There may be instances where a decedent does not want to burden beneficiaries who will receive property interests which pass outside of the will. For example, the testator may wish that family heirlooms, interests in a pension plan, life insurance proceeds, or jointly held property with rights of survivorship pass free of any death tax burden. The tax clause in the will should provide that the probate estate pay all taxes with respect to property passing under the will, as well as specifically identified non-probate assets. Taxes on "unexpected" non- probate assets should be apportioned to those assets.
A transfer to a surviving spouse which qualified for the estate tax marital deduction as QTIP property will be includible in such spouse's estate under IRC Sec. 2044, even though the spouse has no power to dispose of the property. Sec. 2207A provides relief to the surviving spouse's estate by entitling it to recover, from the person receiving the property, the incremental federal estate tax attributable to it, unless the spouse's will otherwise directs. A standard "pay all taxes from the residue" provision could inadvertently shift the burden of paying the incremental estate tax from the QTIP beneficiary to the spouse's probate estate. In order to insure that the estate tax on QTIP trust property is apportioned in accordance with the provisions of Sec. 2207A, a non-apportionment tax clause should specifically exclude tax from its scope taxes resulting from the QTIP disposition.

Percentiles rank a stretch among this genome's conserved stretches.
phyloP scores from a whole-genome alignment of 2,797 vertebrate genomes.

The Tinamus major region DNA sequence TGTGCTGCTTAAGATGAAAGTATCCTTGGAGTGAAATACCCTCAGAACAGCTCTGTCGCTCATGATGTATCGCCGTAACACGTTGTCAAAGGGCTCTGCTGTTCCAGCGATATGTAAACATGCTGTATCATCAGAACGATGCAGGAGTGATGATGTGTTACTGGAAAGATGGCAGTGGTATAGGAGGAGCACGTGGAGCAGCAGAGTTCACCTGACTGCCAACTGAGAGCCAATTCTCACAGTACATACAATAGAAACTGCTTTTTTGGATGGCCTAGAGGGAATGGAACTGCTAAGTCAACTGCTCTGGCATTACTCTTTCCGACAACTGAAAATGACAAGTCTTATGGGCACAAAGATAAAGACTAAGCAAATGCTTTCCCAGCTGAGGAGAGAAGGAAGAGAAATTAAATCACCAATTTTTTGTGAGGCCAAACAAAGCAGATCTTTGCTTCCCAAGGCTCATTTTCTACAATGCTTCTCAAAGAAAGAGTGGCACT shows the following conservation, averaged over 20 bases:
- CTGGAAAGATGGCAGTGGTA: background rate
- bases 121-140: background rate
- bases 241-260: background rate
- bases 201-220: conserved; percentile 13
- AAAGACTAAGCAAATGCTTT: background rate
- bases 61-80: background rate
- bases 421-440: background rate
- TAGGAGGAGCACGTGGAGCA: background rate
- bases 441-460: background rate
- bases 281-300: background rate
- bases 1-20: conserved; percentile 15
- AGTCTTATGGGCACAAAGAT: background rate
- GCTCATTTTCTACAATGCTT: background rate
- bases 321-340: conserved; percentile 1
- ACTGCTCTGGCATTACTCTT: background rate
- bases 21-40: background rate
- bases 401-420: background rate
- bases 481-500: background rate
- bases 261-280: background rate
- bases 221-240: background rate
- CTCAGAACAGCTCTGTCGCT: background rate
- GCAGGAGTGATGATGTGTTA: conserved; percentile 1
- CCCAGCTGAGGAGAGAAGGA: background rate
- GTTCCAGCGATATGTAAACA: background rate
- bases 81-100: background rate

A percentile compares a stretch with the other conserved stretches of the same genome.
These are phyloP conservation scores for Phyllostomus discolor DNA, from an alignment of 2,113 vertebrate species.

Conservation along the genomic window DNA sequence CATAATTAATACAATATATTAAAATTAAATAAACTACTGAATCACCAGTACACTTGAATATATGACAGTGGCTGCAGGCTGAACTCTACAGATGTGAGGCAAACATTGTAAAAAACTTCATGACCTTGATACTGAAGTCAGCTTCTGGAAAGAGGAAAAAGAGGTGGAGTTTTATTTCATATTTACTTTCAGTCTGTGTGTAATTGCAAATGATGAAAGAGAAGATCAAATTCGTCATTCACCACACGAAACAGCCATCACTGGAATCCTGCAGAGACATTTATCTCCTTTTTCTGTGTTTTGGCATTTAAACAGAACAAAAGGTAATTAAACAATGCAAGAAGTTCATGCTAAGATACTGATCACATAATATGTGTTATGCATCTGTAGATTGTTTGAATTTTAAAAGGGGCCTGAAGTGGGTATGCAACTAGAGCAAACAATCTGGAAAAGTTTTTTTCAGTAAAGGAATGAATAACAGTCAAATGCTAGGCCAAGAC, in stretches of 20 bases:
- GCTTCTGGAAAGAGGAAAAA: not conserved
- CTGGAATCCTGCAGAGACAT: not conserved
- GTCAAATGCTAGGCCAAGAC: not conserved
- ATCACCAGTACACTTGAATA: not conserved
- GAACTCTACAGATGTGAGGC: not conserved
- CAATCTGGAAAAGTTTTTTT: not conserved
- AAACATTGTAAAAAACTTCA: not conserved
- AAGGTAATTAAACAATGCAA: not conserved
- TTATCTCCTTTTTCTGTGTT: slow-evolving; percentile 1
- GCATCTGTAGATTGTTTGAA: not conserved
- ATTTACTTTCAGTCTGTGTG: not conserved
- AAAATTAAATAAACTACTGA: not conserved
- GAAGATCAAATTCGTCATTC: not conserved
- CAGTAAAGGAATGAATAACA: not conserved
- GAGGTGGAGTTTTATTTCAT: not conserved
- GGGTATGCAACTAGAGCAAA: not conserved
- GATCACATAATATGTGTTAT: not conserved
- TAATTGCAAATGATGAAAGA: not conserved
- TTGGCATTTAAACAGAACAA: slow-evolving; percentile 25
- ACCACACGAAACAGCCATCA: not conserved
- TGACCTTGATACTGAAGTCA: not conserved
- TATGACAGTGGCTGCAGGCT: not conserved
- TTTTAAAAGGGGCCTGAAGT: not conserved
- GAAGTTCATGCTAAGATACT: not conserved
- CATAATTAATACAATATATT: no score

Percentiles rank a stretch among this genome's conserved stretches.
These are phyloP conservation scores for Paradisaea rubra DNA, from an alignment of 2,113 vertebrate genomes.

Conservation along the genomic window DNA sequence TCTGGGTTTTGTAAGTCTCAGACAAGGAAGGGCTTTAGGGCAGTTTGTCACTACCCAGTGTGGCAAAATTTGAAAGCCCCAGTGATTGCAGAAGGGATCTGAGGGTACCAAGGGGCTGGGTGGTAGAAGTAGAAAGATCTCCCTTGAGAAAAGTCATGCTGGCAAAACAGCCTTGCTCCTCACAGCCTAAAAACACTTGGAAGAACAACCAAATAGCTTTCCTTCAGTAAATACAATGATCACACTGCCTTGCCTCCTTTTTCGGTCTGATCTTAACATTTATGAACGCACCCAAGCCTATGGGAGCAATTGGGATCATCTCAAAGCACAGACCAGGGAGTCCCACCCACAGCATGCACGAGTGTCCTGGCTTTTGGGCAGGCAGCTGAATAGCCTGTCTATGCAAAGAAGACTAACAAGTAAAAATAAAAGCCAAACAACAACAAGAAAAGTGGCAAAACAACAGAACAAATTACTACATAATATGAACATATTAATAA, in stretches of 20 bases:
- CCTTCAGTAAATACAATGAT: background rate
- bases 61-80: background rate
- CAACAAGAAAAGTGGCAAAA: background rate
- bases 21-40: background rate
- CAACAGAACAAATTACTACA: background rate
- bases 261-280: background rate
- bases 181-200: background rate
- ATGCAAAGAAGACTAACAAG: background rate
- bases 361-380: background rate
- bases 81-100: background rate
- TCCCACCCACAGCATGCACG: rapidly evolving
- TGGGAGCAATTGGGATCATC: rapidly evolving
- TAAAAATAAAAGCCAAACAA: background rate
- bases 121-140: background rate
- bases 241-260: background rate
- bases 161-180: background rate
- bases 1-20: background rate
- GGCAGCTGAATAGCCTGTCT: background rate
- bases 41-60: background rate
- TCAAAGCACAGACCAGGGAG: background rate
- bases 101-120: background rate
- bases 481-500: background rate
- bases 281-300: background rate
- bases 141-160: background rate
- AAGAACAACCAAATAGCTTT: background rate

Many states have enacted statutes similar to Sec. 2207A to give a surviving spouse the same relief for state death taxes. In Estate of Gordon, 510 NYS 2d 815 (Sur. 1986), the court applied this statute against a decedent's form book nonapportionment clause. The court held that the clause did not otherwise provide as required by Sec. 2207A and NY EPTL Sec. 2-1.12 and apportioned the tax attributable to QTIP trust property against the beneficiaries of the trust fund. The decision indicates that express mention of the QTIP trust may be necessary in order for the tax clause to meet the "otherwise directs" requirement, which is based on the presumption that a testator does not normally intend to exonerate QTIP property from tax.
Another case Matter of Cord, 58 NY 2d 539 (1983) indicates the need to have a tax clause which is clear and unambiguous. The case involved conflicting tax clauses contained in decedent's inter-vivos trust and will. The court decided that the will, which included a non- apportionment clause, took precedence over contrary direction in a trust created 40 years earlier that provided that the trust pay its share of the estate tax. In 1986, New York amended its apportionment statute to provide that the tax clause in a later instrument must specifically refer to the tax direction provision in the earlier instrument in order to prevail.
A tax apportionment clause can often be the most important provision in the will. This is true today more than ever because of ever changing estate tax laws, new planning techniques and the continuing trend of state law to apply a testator's presumed intent in the absence of specific direction to the contrary. It is imperative that the attorney drafting a will not only be completely familiar with the federal and local tax apportionment statutes, but that he discuss with his client in great detail the impact of these rules on the client's dispositive plans.